Bhutan

འབྲུག་ཡུལ་

( Bhutan )

Bhutan ( (listen); Dzongkha: འབྲུག་ཡུལ་, romanized: Druk Yul [ʈuk̚˩.yː˩]), officially the Kingdom of Bhutan, is a landlocked country in South Asia. It is situated in the Eastern Himalayas, between China in the north and India in the south. A mountainous country, Bhutan is known as "Druk Yul," or "Land of the Thunder Dragon". Nepal and Bangladesh are located near Bhutan but do not share a land border. The country has a population of over 727,145 and territory of 38,394 square kilometres (14,824 sq mi) and ranks 133rd in terms of land area and 160th in population. Bhutan is a constitutional democratic monarchy with King as head of state and Prime Minister as...Read more

Bhutan ( (listen); Dzongkha: འབྲུག་ཡུལ་, romanized: Druk Yul [ʈuk̚˩.yː˩]), officially the Kingdom of Bhutan, is a landlocked country in South Asia. It is situated in the Eastern Himalayas, between China in the north and India in the south. A mountainous country, Bhutan is known as "Druk Yul," or "Land of the Thunder Dragon". Nepal and Bangladesh are located near Bhutan but do not share a land border. The country has a population of over 727,145 and territory of 38,394 square kilometres (14,824 sq mi) and ranks 133rd in terms of land area and 160th in population. Bhutan is a constitutional democratic monarchy with King as head of state and Prime Minister as head of government. Mahayana and Vajrayana Buddhism is the state religion and the Je Khenpo is the head of state religion.

The subalpine Himalayan mountains in the north rise from the country's lush subtropical plains in the south. In the Bhutanese Himalayas, there are peaks higher than 7,000 metres (23,000 ft) above sea level. Gangkhar Puensum is Bhutan's highest peak and is the highest unclimbed mountain in the world. The wildlife of Bhutan is notable for its diversity, including the Himalayan takin. The capital and largest city is Thimphu.

Bhutan and neighbouring Tibet experienced the spread of Buddhism which originated in the Indian subcontinent during the lifetime of Gautama Buddha. In the first millennium, the Vajrayana school of Buddhism spread to Bhutan from the southern Pala Empire of Bengal. During the 16th century, Ngawang Namgyal unified the valleys of Bhutan into a single state. Namgyal defeated three Tibetan invasions, subjugated rival religious schools, codified the Tsa Yig legal system, and established a government of theocratic and civil administrators. Namgyal became the first Zhabdrung Rinpoche and his successors acted as the spiritual leaders of Bhutan like the Dalai Lama in Tibet. During the 17th century, Bhutan controlled large parts of northeast India, Sikkim and Nepal; it also wielded significant influence in Cooch Behar State. Bhutan ceded the Bengal Duars to British India during the Bhutan War in the 19th century. The House of Wangchuck emerged as the monarchy and pursued closer ties with the British in the subcontinent. In 1910, a treaty guaranteed British advice in foreign policy in exchange for internal autonomy in Bhutan. The arrangement continued under a new treaty with India in 1949 (signed at Darjeeling) in which both countries recognised each other's sovereignty. Bhutan joined the United Nations in 1971. It has since expanded relations with 55 countries. While dependent on the Indian military, Bhutan maintains its own military units.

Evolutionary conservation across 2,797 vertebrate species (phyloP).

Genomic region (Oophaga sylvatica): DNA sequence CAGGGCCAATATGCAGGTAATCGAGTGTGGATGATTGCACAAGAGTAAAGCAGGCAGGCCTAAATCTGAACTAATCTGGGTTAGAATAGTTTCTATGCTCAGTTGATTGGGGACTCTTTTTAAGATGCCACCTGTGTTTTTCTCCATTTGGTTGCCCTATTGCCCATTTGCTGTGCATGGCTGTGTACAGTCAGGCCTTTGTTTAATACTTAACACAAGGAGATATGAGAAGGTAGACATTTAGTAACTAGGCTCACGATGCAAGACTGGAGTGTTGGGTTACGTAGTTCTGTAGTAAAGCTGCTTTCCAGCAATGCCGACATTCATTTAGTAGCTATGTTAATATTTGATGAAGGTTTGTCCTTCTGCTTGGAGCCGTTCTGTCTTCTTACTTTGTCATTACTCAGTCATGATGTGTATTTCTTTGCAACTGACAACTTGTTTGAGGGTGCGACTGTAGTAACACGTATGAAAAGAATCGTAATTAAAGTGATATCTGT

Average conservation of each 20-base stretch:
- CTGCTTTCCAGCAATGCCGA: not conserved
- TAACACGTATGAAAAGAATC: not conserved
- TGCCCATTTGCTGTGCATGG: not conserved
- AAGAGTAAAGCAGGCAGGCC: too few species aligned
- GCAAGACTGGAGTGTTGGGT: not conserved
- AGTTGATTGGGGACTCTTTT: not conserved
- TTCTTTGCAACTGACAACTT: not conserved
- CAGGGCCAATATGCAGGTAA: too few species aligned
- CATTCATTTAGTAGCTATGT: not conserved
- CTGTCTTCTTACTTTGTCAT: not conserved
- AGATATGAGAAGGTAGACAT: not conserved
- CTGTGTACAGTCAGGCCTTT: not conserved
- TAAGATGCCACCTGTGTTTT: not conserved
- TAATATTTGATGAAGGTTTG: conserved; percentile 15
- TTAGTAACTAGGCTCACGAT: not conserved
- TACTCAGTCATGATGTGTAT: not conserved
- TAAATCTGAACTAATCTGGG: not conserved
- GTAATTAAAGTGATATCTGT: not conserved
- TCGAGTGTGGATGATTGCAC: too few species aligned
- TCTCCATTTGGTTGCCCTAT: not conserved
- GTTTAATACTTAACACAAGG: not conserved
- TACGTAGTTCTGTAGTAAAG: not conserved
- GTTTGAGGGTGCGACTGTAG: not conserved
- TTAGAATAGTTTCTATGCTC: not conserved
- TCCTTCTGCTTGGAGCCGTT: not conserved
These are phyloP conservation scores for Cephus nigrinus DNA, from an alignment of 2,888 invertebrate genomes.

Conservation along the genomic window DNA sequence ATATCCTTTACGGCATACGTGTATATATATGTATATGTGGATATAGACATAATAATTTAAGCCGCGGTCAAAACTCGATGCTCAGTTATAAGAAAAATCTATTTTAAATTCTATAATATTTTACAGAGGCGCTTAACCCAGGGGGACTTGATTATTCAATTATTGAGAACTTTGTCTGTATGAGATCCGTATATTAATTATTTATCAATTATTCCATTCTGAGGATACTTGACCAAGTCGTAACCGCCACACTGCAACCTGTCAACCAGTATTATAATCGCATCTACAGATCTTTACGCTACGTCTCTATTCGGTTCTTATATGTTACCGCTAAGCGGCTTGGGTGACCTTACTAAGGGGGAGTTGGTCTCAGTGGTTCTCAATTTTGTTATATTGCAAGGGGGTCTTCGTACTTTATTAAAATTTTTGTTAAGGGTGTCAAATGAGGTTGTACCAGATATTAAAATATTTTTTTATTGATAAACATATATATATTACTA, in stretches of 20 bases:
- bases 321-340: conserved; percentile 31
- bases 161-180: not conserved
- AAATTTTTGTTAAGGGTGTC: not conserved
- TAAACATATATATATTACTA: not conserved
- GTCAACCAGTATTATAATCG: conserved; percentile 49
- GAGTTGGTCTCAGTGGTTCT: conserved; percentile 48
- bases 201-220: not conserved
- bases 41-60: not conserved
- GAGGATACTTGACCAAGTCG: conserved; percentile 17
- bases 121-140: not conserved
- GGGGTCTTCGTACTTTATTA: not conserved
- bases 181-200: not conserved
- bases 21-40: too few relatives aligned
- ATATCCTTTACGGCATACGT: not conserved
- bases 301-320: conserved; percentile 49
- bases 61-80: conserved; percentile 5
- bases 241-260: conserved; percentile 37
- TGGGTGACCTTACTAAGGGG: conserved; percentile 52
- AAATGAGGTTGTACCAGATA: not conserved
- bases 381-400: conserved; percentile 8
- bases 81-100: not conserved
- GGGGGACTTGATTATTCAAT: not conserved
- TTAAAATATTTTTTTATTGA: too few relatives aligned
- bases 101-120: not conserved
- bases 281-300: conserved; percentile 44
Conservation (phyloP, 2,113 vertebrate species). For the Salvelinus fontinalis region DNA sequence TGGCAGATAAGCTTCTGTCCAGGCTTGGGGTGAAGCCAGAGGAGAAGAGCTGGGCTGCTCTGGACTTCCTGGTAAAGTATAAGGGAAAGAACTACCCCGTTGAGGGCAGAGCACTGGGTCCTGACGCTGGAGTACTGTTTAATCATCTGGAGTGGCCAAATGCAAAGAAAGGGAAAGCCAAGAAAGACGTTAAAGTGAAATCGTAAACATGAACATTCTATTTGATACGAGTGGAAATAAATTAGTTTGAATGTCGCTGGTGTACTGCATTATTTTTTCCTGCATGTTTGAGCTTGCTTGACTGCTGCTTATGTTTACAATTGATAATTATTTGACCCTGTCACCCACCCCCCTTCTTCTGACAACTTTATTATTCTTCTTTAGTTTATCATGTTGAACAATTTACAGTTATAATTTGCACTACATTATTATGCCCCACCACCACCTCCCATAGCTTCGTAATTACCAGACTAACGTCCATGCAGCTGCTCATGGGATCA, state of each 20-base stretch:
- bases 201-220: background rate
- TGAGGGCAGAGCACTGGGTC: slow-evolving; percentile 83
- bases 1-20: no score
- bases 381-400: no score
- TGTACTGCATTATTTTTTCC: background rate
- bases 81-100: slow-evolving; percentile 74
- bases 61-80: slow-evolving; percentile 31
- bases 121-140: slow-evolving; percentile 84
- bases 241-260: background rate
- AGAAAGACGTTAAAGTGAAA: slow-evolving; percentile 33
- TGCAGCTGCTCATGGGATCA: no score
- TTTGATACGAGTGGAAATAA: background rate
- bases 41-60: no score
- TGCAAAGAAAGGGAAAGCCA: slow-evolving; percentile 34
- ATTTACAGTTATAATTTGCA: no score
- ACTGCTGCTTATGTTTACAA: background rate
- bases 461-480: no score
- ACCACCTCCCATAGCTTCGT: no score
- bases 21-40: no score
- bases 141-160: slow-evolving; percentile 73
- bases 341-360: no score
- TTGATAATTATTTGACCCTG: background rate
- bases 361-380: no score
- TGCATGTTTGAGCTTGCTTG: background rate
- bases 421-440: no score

The 2008 Constitution establishes a parliamentary government with an elected National Assembly and a National Council. Bhutan is a founding member of the South Asian Association for Regional Cooperation (SAARC). In 2020, Bhutan ranked third in South Asia after Sri Lanka and the Maldives in the Human Development Index. Bhutan is also a member of the Climate Vulnerable Forum, the Non-Aligned Movement, BIMSTEC, the IMF, the World Bank, UNESCO and the World Health Organization (WHO). Bhutan ranked first in SAARC in economic freedom, ease of doing business, peace and lack of corruption in 2016. Bhutan has one of the largest water reserves for hydropower in the world. Melting glaciers caused by climate change are a growing concern in Bhutan.

Aris, Michael (1982). Views of Medieval Bhutan: The Diary and Drawings of Samuel Davis, 1783. Serinda Publications. ISBN 0906026105. Aris, Michael (1979). Bhutan: The Early History of a Himalayan Kingdom. Central Asian Studies. Aris & Phillips Ltd. ISBN 0-85668-082-6. Das, Nirmala (1974). The Dragon Country: The General History of Bhutan. Orient Longman. ISBN 0861250451. Hasrat, Bikrama Jit (1980). History of Bhutan: Land of the Peaceful Dragon. Education Department. OCLC 9829078. Karma Phuntsho (23 April 2013). The History of Bhutan. Random House India. ISBN 978-81-8400-411-3. White, J. Claude (1909). Sikhim & Bhutan: Twenty-one Years on the North-East Frontier, 1887-1908. Asian Educational Services. ISBN 978-81-206-1183-2.
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